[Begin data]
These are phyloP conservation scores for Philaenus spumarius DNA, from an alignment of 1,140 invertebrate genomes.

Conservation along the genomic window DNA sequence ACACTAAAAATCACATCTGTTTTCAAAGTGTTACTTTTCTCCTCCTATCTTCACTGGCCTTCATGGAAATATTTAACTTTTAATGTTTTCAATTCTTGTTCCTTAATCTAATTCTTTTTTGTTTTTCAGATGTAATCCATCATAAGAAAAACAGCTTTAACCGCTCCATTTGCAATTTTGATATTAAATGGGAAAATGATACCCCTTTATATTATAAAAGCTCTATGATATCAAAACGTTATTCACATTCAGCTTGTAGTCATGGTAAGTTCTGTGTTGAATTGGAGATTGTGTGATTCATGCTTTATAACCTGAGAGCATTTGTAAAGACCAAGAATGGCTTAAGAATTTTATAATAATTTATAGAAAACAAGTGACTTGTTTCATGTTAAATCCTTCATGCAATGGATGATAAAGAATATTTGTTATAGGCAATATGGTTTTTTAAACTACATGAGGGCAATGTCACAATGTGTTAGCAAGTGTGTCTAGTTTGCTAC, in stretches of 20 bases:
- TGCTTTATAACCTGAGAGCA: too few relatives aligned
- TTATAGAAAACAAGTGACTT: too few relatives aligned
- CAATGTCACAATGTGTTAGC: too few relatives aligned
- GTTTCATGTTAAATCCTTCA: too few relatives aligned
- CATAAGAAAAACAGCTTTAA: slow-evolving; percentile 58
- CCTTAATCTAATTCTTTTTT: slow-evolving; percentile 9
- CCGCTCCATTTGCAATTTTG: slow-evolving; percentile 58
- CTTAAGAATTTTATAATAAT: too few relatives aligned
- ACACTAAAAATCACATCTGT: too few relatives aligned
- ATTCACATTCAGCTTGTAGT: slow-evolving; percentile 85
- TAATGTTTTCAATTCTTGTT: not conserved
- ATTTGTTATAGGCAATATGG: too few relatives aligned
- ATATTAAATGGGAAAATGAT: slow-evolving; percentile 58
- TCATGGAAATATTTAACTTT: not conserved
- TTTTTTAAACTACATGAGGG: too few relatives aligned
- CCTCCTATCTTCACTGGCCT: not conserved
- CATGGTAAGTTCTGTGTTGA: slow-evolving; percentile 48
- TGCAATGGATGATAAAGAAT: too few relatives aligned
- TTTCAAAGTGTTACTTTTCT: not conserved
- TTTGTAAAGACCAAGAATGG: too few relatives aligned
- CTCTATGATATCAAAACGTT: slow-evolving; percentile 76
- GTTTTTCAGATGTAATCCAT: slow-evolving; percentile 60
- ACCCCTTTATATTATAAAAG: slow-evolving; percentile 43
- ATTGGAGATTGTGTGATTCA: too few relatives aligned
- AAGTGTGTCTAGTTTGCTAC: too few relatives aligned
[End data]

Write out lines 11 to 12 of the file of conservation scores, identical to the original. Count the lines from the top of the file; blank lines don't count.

- ACACTAAAAATCACATCTGT: too few relatives aligned
- ATTCACATTCAGCTTGTAGT: slow-evolving; percentile 85